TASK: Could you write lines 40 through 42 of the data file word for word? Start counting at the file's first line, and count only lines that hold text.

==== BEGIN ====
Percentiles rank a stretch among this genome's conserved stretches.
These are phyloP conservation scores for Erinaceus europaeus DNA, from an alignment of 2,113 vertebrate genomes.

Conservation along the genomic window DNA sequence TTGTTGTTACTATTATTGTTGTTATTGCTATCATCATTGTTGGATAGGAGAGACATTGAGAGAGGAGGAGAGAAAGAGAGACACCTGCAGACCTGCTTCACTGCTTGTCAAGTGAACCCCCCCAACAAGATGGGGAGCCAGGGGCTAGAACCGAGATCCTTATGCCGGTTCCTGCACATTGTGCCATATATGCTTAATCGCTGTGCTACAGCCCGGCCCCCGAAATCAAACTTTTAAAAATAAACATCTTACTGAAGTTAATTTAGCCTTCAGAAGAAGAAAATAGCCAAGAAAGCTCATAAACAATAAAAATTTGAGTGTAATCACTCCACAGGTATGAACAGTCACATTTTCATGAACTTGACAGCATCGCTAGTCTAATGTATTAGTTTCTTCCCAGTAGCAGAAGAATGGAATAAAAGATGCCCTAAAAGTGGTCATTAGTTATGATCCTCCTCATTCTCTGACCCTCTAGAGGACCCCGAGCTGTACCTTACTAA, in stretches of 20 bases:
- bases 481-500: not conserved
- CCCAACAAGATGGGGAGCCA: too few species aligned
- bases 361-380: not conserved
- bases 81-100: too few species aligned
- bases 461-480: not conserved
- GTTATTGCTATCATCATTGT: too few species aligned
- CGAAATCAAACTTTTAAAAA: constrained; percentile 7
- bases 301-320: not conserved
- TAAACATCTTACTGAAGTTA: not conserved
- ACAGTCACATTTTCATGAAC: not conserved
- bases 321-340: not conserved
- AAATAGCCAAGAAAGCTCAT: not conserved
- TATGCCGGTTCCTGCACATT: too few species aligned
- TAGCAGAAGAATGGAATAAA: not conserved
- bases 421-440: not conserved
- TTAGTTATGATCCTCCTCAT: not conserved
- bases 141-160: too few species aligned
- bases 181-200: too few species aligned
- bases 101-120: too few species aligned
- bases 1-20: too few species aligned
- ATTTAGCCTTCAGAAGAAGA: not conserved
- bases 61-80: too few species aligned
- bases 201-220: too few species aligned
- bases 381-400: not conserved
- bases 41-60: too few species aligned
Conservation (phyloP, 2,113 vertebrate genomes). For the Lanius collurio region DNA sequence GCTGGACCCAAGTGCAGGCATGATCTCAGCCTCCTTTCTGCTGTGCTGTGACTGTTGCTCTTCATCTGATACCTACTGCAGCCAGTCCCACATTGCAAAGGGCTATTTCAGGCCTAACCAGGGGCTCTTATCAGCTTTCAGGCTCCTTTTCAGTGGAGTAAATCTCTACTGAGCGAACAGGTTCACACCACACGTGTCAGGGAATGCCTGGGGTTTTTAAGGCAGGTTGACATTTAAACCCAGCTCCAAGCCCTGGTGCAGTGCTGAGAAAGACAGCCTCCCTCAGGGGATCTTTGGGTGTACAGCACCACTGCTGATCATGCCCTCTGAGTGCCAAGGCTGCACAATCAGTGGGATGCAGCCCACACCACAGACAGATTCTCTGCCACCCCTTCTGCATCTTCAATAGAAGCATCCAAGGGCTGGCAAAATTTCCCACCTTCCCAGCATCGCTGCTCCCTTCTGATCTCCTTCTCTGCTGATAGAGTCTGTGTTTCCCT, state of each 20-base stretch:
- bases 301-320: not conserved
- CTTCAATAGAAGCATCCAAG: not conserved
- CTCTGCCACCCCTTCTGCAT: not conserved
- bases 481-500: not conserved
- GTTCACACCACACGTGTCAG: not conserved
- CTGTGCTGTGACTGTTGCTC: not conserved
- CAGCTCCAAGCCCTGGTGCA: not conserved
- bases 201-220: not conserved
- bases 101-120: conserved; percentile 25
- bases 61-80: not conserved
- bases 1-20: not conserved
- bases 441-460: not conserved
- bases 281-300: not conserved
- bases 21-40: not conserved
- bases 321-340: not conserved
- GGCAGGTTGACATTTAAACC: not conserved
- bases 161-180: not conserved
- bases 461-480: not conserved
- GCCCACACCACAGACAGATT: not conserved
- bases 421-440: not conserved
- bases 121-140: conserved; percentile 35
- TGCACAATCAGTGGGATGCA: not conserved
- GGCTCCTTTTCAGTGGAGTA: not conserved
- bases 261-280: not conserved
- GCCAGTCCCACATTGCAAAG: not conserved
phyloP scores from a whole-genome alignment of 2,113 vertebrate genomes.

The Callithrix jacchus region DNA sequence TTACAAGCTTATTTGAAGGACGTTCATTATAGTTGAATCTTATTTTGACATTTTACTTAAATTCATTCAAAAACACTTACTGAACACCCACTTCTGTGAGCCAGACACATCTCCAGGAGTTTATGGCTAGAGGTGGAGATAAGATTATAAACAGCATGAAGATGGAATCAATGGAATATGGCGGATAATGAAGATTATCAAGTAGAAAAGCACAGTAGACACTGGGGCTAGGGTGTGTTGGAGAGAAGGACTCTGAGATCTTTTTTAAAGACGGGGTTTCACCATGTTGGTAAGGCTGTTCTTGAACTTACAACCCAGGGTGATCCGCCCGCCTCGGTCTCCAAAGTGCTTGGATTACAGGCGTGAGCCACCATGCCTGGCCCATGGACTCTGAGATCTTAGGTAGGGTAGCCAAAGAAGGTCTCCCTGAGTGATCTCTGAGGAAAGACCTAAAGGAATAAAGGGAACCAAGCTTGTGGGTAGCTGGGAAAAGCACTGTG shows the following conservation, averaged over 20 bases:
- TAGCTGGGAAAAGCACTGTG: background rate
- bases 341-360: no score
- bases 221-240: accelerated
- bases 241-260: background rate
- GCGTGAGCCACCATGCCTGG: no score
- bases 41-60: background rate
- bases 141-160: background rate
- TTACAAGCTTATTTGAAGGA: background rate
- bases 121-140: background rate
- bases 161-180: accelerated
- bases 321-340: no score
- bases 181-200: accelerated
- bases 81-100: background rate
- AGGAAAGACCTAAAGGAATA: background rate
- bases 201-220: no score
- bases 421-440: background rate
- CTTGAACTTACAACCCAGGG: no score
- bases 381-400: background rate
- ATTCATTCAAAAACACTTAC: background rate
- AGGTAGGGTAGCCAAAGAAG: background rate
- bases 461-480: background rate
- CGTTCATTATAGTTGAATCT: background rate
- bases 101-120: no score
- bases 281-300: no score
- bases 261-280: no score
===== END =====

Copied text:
- bases 1-20: not conserved
- bases 441-460: not conserved
- bases 281-300: not conserved